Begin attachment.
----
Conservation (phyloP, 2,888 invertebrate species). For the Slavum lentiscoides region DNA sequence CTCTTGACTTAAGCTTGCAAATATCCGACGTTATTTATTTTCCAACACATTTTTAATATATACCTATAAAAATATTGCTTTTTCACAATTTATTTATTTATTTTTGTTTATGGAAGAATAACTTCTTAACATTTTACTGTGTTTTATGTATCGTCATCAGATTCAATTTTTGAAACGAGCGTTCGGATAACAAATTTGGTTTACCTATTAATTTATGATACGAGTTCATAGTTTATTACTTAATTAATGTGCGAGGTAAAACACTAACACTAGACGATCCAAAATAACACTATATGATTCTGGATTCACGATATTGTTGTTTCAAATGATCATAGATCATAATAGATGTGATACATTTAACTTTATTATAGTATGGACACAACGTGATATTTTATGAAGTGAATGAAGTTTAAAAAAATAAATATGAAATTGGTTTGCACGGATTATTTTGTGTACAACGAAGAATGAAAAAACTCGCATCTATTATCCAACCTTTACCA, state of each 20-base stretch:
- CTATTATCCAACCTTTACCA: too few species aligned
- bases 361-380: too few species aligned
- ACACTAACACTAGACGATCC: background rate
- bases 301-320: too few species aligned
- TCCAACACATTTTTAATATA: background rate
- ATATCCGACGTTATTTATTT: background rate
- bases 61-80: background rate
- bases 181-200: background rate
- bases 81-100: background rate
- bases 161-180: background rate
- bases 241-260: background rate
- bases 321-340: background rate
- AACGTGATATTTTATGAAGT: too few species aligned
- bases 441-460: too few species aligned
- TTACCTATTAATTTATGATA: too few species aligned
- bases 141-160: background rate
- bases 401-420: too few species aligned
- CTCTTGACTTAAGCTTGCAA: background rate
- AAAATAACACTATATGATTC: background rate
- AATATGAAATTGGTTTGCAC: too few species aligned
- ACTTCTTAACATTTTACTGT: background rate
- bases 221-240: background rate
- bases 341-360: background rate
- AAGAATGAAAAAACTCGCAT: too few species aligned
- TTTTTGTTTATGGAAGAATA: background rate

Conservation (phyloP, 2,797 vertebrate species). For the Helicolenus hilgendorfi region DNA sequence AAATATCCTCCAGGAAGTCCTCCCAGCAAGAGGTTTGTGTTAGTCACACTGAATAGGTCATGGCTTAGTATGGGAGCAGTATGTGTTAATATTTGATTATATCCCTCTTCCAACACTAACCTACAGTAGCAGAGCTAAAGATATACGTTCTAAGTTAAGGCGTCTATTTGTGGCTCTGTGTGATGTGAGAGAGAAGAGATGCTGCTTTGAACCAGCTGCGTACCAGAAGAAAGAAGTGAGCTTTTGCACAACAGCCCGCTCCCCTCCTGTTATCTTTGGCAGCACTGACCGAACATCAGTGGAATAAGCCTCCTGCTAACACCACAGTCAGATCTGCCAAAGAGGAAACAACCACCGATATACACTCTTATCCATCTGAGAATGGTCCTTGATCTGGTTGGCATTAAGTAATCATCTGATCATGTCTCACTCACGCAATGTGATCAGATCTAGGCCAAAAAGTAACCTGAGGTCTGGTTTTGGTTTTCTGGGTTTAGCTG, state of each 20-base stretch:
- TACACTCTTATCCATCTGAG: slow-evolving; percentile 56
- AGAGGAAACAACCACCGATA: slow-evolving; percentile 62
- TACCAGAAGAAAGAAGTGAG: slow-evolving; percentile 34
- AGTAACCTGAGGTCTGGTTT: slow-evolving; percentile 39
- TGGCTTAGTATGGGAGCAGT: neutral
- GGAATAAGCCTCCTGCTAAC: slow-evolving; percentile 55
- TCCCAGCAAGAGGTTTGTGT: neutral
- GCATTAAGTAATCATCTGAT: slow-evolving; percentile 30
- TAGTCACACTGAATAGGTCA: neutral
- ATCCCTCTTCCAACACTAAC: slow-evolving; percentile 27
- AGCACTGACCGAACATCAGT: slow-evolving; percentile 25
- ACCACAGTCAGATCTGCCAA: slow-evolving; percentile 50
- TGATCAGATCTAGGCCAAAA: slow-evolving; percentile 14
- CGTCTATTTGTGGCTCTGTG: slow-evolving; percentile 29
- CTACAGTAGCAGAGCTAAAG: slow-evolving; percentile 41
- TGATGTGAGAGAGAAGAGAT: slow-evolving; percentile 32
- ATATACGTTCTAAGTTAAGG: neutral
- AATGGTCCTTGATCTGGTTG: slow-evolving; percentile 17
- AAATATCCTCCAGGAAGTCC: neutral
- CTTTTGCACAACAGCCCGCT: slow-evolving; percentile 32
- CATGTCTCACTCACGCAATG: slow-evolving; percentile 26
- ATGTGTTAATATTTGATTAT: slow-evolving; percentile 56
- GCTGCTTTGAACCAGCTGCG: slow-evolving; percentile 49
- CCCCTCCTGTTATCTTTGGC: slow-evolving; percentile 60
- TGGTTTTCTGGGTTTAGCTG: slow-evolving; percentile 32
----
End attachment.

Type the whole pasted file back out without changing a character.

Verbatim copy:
Conservation (phyloP, 2,888 invertebrate species). For the Slavum lentiscoides region DNA sequence CTCTTGACTTAAGCTTGCAAATATCCGACGTTATTTATTTTCCAACACATTTTTAATATATACCTATAAAAATATTGCTTTTTCACAATTTATTTATTTATTTTTGTTTATGGAAGAATAACTTCTTAACATTTTACTGTGTTTTATGTATCGTCATCAGATTCAATTTTTGAAACGAGCGTTCGGATAACAAATTTGGTTTACCTATTAATTTATGATACGAGTTCATAGTTTATTACTTAATTAATGTGCGAGGTAAAACACTAACACTAGACGATCCAAAATAACACTATATGATTCTGGATTCACGATATTGTTGTTTCAAATGATCATAGATCATAATAGATGTGATACATTTAACTTTATTATAGTATGGACACAACGTGATATTTTATGAAGTGAATGAAGTTTAAAAAAATAAATATGAAATTGGTTTGCACGGATTATTTTGTGTACAACGAAGAATGAAAAAACTCGCATCTATTATCCAACCTTTACCA, state of each 20-base stretch:
- CTATTATCCAACCTTTACCA: too few species aligned
- bases 361-380: too few species aligned
- ACACTAACACTAGACGATCC: background rate
- bases 301-320: too few species aligned
- TCCAACACATTTTTAATATA: background rate
- ATATCCGACGTTATTTATTT: background rate
- bases 61-80: background rate
- bases 181-200: background rate
- bases 81-100: background rate
- bases 161-180: background rate
- bases 241-260: background rate
- bases 321-340: background rate
- AACGTGATATTTTATGAAGT: too few species aligned
- bases 441-460: too few species aligned
- TTACCTATTAATTTATGATA: too few species aligned
- bases 141-160: background rate
- bases 401-420: too few species aligned
- CTCTTGACTTAAGCTTGCAA: background rate
- AAAATAACACTATATGATTC: background rate
- AATATGAAATTGGTTTGCAC: too few species aligned
- ACTTCTTAACATTTTACTGT: background rate
- bases 221-240: background rate
- bases 341-360: background rate
- AAGAATGAAAAAACTCGCAT: too few species aligned
- TTTTTGTTTATGGAAGAATA: background rate

Conservation (phyloP, 2,797 vertebrate species). For the Helicolenus hilgendorfi region DNA sequence AAATATCCTCCAGGAAGTCCTCCCAGCAAGAGGTTTGTGTTAGTCACACTGAATAGGTCATGGCTTAGTATGGGAGCAGTATGTGTTAATATTTGATTATATCCCTCTTCCAACACTAACCTACAGTAGCAGAGCTAAAGATATACGTTCTAAGTTAAGGCGTCTATTTGTGGCTCTGTGTGATGTGAGAGAGAAGAGATGCTGCTTTGAACCAGCTGCGTACCAGAAGAAAGAAGTGAGCTTTTGCACAACAGCCCGCTCCCCTCCTGTTATCTTTGGCAGCACTGACCGAACATCAGTGGAATAAGCCTCCTGCTAACACCACAGTCAGATCTGCCAAAGAGGAAACAACCACCGATATACACTCTTATCCATCTGAGAATGGTCCTTGATCTGGTTGGCATTAAGTAATCATCTGATCATGTCTCACTCACGCAATGTGATCAGATCTAGGCCAAAAAGTAACCTGAGGTCTGGTTTTGGTTTTCTGGGTTTAGCTG, state of each 20-base stretch:
- TACACTCTTATCCATCTGAG: slow-evolving; percentile 56
- AGAGGAAACAACCACCGATA: slow-evolving; percentile 62
- TACCAGAAGAAAGAAGTGAG: slow-evolving; percentile 34
- AGTAACCTGAGGTCTGGTTT: slow-evolving; percentile 39
- TGGCTTAGTATGGGAGCAGT: neutral
- GGAATAAGCCTCCTGCTAAC: slow-evolving; percentile 55
- TCCCAGCAAGAGGTTTGTGT: neutral
- GCATTAAGTAATCATCTGAT: slow-evolving; percentile 30
- TAGTCACACTGAATAGGTCA: neutral
- ATCCCTCTTCCAACACTAAC: slow-evolving; percentile 27
- AGCACTGACCGAACATCAGT: slow-evolving; percentile 25
- ACCACAGTCAGATCTGCCAA: slow-evolving; percentile 50
- TGATCAGATCTAGGCCAAAA: slow-evolving; percentile 14
- CGTCTATTTGTGGCTCTGTG: slow-evolving; percentile 29
- CTACAGTAGCAGAGCTAAAG: slow-evolving; percentile 41
- TGATGTGAGAGAGAAGAGAT: slow-evolving; percentile 32
- ATATACGTTCTAAGTTAAGG: neutral
- AATGGTCCTTGATCTGGTTG: slow-evolving; percentile 17
- AAATATCCTCCAGGAAGTCC: neutral
- CTTTTGCACAACAGCCCGCT: slow-evolving; percentile 32
- CATGTCTCACTCACGCAATG: slow-evolving; percentile 26
- ATGTGTTAATATTTGATTAT: slow-evolving; percentile 56
- GCTGCTTTGAACCAGCTGCG: slow-evolving; percentile 49
- CCCCTCCTGTTATCTTTGGC: slow-evolving; percentile 60
- TGGTTTTCTGGGTTTAGCTG: slow-evolving; percentile 32